Kanye West - Real Friends

Kanye West's new single is his most soft spoken in years. It doesn't come with some whacked out production, shocking lyrical points or a show on some walls around the globe, it's merely a song about friends and the fickleness of the word. The production style is melodic and nuzzling, with a quiet piano medley layered behind some reverb and Boom Bap drums. Never does it obsess about drawing attention, leaving much of the intrigue to Kanye himself, a risky move in 2016 to say the least. 

And in all honesty, I like the semantics from Kanye. Likely due to his settling down with Kim and family, Kanye's style, at least judging solely by this track, seems to be more reflective than outwardly antagonistic. It's weary of those nearby rather than immediately denouncing all those around, calling himself the best and moving on. On an album-output basis Kanye has always pushed the line. No album sounds like its predecessor, and on 'Real Friends' Kanye retorts back to the style of The College Dropout, worrisome if it'll be on SWISH. Actually every single put out has been worrisome, all for different reasons, none of which being Kanye's own contrarian way of segregating people and their music taste, but merely because they've been recreating existing products, either ones by his own doing or someone else's. 

Regardless, it's a good song. Not great, just good. It proves my beliefs further that Kanye still has sensibilities under all the tabloid tirades, showing a role where he doesn't always pronounce himself as God, choosing sometimes to be a family man who questions the morals of those around him and the greed they thrive off of.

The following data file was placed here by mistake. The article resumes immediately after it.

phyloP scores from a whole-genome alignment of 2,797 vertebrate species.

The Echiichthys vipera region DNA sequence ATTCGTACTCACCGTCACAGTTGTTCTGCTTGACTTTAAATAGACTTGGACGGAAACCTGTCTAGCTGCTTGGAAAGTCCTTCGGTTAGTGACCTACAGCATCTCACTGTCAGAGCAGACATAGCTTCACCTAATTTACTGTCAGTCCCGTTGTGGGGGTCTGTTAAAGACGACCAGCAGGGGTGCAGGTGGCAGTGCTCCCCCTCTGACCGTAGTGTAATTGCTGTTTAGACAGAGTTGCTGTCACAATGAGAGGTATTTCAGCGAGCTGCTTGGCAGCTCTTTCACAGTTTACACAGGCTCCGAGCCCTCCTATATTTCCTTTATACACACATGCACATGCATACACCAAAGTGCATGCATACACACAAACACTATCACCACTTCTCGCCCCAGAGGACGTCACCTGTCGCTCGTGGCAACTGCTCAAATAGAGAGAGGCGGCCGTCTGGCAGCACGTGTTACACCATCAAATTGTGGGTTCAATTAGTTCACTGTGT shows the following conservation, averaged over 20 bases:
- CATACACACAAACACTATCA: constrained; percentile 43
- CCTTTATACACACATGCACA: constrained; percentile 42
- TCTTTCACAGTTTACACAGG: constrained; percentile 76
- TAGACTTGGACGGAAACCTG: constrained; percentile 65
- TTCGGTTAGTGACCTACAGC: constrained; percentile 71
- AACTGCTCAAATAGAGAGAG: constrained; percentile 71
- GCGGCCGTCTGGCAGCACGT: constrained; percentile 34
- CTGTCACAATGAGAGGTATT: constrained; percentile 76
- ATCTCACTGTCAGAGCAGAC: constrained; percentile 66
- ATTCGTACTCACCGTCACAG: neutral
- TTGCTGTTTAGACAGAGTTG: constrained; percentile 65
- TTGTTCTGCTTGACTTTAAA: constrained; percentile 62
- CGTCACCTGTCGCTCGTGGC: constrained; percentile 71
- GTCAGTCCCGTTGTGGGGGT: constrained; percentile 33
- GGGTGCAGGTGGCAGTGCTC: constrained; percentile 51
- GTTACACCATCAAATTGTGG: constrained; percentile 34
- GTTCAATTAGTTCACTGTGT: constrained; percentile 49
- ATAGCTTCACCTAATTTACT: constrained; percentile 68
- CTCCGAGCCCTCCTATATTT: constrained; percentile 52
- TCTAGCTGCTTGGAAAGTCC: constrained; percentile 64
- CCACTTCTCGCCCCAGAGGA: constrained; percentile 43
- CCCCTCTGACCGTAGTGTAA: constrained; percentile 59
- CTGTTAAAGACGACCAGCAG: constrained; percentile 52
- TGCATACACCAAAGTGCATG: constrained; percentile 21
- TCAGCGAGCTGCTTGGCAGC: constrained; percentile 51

Jazz Cartier - Opera

This dude's got potential. This track, along with the album cover of his debut mixtape, Marauding in Paradise, instantly had me intrigued from what he could do with the prototypical Trap sound. Presumed to be a lead single from his still untitled 2016 release, 'Opera' acts as a wonderful lead single. Now it presents decreasingly less inventiveness than some of the high points on his mixtape but as a welcoming act it's one hell of a banger. The haunting piano medley that carries the floor soothingly presides under the alarming bass and hi-hats. In other words, it's a Trap sound, one that Future has been curating on his darker releases for years. But here, Jazz Cartier sounds more like Travi$ Scott, and not in a good way given that the Houston emcee has already been criticized for biting about two handfuls of styles from various artists on the rise today. 

That being said, a banger's a banger and it still knocks. His titled vocals, distorting the sound just enough to remain intriguing and to mask any flaws, brings a fresh element to the template as he easily glides over the measures. The reason why his potential is palpable isn't because of what he's doing differently, but how good he's doing something the same. Every inch of 'Opera' is manufactured Trap goodness, down to the chorus' lyrics which emphasizes that technique of bringing a pointless phrase into fruition, much like what Migos does.